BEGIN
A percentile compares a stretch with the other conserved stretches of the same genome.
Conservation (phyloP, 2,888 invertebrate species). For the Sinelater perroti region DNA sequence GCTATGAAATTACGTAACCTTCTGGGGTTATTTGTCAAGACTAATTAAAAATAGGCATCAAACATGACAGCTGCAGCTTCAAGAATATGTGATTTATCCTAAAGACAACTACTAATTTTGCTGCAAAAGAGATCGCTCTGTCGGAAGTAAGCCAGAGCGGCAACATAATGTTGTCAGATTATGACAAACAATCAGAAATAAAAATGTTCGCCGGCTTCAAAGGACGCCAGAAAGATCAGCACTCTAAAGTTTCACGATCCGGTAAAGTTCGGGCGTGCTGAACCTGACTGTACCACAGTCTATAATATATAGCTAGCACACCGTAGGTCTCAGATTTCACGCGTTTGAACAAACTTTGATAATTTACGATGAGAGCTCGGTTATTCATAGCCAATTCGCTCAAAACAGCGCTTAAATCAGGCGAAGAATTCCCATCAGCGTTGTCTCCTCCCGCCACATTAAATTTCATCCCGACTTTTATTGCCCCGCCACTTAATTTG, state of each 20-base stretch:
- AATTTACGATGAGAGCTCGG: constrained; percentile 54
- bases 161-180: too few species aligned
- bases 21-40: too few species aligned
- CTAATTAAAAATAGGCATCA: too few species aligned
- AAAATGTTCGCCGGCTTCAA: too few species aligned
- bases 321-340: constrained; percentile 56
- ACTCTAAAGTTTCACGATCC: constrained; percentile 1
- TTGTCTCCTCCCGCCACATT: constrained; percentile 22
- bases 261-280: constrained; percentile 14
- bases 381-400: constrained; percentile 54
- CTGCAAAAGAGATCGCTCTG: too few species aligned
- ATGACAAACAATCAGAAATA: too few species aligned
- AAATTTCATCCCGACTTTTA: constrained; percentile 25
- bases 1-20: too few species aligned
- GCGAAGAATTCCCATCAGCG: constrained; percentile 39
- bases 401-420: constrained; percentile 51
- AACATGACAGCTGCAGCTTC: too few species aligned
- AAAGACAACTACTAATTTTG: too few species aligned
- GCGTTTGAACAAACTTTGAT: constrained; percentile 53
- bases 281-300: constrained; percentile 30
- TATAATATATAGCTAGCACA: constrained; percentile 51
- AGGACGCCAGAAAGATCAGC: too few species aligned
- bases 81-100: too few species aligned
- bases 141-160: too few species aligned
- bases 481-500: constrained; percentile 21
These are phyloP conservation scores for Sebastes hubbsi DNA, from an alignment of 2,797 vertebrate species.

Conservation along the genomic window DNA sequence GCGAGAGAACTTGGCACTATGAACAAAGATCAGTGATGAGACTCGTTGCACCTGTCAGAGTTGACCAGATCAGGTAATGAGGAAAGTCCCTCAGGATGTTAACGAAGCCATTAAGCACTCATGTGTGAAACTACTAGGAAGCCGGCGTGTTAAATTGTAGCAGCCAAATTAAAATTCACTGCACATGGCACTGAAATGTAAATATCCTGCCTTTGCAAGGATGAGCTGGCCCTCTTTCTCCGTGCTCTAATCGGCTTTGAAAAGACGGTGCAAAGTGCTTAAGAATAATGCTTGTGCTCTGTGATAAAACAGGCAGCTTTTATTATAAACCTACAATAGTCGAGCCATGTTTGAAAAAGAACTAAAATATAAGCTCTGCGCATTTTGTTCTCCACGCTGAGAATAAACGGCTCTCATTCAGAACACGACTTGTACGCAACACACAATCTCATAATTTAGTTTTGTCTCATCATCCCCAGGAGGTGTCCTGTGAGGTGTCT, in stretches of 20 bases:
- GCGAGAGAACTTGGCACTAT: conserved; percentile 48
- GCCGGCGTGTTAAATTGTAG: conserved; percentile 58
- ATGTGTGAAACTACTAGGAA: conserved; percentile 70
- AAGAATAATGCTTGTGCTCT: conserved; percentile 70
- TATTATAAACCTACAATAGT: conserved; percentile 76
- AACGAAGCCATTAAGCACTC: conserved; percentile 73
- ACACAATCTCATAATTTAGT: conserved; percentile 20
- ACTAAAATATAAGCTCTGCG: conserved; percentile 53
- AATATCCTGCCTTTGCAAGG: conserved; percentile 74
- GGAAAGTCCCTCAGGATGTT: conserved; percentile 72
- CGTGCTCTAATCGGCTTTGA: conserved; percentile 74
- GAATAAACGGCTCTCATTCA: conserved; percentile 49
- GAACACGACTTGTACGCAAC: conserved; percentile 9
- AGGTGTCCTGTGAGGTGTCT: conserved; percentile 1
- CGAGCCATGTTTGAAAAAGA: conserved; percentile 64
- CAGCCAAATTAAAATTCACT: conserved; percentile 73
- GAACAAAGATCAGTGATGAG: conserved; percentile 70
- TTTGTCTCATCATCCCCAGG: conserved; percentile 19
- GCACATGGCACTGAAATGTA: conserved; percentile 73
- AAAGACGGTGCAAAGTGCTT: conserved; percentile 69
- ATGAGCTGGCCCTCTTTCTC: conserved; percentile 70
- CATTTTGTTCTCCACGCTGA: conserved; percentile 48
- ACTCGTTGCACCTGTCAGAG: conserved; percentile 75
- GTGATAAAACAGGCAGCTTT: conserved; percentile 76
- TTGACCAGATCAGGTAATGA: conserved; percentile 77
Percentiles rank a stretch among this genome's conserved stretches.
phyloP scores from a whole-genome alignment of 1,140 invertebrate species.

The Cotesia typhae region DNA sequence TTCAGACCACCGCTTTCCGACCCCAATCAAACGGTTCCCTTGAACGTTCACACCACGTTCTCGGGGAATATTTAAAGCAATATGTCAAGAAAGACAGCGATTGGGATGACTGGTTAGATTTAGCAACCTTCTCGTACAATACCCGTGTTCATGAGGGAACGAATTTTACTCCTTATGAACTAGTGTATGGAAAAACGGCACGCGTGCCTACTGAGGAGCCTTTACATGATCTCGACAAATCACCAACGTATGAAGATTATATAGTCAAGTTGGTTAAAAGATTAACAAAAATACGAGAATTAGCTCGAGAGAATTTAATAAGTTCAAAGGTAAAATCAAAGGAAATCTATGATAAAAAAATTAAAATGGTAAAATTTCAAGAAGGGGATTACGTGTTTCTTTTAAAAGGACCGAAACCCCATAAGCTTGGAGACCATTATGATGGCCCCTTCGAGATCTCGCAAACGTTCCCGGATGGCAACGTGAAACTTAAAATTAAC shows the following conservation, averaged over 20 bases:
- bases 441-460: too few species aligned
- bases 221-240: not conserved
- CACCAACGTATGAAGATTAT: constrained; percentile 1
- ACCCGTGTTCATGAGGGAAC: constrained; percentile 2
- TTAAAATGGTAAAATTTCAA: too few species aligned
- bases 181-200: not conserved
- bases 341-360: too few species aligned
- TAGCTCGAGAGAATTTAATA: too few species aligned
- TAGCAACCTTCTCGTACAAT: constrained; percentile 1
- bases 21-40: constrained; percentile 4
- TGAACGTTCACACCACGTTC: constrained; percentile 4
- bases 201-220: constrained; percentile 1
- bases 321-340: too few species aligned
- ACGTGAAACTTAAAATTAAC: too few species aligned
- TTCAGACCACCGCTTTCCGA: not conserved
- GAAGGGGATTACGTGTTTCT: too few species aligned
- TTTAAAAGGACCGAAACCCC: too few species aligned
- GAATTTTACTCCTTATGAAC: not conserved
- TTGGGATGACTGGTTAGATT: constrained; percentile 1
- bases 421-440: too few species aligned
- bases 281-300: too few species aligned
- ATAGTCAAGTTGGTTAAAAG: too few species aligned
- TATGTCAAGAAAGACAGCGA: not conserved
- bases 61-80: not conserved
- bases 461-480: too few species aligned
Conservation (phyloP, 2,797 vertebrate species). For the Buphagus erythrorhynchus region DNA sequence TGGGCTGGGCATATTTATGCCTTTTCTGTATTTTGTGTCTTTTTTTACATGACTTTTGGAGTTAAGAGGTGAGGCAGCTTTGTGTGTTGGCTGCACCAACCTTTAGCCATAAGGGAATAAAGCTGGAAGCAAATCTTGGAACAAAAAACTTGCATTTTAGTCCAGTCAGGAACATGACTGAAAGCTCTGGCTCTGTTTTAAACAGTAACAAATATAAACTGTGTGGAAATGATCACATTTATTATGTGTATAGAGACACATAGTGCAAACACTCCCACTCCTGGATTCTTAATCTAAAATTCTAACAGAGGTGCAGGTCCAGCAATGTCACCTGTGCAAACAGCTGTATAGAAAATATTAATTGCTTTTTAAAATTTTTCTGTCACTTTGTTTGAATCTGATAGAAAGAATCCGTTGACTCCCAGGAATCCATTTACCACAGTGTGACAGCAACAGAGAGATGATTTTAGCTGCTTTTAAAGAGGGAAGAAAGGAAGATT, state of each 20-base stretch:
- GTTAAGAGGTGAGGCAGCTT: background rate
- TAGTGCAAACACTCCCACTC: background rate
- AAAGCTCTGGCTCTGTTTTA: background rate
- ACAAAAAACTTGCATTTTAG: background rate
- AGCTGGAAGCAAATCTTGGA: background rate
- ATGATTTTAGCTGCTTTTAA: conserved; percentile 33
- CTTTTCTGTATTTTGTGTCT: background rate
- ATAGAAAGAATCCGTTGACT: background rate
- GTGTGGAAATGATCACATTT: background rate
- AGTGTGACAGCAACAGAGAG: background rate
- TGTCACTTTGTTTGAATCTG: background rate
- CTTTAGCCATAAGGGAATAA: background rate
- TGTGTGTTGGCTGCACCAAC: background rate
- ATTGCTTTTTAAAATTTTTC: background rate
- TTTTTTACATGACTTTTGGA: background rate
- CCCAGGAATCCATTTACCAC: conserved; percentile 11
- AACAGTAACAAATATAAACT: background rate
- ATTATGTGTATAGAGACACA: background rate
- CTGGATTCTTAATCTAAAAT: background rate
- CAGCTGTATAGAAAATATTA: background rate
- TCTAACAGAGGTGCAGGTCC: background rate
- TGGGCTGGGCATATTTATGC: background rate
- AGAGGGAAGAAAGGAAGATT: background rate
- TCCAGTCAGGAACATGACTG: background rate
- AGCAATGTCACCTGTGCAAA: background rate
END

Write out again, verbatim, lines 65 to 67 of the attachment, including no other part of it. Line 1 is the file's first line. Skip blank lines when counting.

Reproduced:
- TAGCTCGAGAGAATTTAATA: too few species aligned
- TAGCAACCTTCTCGTACAAT: constrained; percentile 1
- bases 21-40: constrained; percentile 4